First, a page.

Last week, with so many activities going on in the city, there was not much coverage on the presentation of researches that would shed more understanding on how to prepare those persons deprived with liberty (PDL) to return to their community. Private institutions have helped government through various forms of intervention such as education and livelihood programs that will hopefully curb recidivism for those who are set free.
The 2nd International Conference on Inmates’ Transformative Education for Successful Re-entry, was organized by the Social Entrepreneurship, Technology and Business Institute (SETBI) and the University of Southeastern Philippines, and the Philippine Bureau of Jail Management and Penology.
Its concept paper explains that there will come a time for inmates to be released from jails and return to their community. The question raised was: “Do we want these inmates to succeed when they return to our communities? While the response would be that they should reintegrate and become law-abiding citizens, the hitch is that successful reentry is very difficult for so many reasons, the first is recidivism due to unemployment.
Government and private institutions have prepared interventions for our inmates. The College Behind Bars situated at the BJMP is now on its third year of operation. They have two college courses and Grades 11 and 12. To supplement this formal education, practical livelihood skills such as crafts and technical vocational courses are provided by other private groups, as well.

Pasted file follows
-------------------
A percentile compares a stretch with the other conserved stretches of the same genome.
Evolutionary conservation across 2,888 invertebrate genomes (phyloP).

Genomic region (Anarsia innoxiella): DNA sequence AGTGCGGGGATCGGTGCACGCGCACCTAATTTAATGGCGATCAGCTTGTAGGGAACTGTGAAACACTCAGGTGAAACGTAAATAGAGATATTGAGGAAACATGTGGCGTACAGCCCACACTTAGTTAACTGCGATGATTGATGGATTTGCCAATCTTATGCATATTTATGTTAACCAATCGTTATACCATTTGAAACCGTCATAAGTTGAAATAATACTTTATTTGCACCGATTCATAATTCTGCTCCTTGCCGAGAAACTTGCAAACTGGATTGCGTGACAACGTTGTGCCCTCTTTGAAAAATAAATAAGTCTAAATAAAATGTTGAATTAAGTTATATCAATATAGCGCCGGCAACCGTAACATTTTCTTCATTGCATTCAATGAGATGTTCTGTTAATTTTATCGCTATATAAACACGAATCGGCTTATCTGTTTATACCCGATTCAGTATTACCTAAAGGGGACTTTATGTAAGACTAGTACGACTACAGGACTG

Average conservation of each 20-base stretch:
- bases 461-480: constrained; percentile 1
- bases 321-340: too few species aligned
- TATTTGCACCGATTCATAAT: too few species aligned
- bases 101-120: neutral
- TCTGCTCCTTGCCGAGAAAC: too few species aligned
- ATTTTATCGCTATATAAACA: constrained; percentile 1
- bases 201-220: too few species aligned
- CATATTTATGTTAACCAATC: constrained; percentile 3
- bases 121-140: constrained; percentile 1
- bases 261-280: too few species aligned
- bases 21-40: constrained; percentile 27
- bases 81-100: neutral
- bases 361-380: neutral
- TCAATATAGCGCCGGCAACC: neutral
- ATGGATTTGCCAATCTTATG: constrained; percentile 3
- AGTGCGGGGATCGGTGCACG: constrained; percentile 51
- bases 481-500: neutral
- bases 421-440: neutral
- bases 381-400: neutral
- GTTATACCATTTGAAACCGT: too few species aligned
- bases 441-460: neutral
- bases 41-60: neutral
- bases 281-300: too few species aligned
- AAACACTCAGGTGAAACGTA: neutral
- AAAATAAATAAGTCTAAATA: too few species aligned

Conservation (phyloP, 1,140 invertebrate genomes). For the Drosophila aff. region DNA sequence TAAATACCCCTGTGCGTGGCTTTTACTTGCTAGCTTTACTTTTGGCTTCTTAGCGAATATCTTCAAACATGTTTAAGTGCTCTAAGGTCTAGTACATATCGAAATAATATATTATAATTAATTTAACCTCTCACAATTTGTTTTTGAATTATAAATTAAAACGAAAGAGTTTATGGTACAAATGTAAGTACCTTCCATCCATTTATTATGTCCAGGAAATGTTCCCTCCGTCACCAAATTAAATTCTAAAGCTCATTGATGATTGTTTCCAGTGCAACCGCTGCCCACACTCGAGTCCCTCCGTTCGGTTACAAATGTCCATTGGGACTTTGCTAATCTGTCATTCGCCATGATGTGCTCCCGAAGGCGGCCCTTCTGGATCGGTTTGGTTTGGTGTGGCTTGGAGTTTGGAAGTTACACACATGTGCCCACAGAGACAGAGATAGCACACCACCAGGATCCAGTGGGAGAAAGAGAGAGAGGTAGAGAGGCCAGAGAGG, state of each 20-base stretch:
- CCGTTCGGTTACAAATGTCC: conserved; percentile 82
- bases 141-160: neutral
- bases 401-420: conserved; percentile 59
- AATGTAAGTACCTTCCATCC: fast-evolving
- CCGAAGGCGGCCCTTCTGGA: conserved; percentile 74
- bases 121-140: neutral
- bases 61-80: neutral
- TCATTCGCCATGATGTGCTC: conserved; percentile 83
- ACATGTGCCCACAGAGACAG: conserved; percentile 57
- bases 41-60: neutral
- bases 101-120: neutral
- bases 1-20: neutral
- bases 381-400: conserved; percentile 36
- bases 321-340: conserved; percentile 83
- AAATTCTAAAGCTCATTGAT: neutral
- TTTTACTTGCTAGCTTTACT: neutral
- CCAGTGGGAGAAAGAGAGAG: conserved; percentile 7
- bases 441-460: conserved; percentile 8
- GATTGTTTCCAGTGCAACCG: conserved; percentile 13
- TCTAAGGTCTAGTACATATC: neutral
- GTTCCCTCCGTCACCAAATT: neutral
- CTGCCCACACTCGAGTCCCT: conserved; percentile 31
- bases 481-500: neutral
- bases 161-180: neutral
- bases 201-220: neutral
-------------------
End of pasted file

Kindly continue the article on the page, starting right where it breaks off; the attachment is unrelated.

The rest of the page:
The women inmates stand out especially for their soft twine bags that have reached international markets.
Thus, the memorandum of agreement between the city government and the BJMP to provide space at the Pasalubong Center so inmates can sell their products is noteworthy. Having a steady outlet for their crafts is a huge contribution to their livelihood even if they are still inside the jail. This also makes them confident that they can secure a livelihood once they are set free.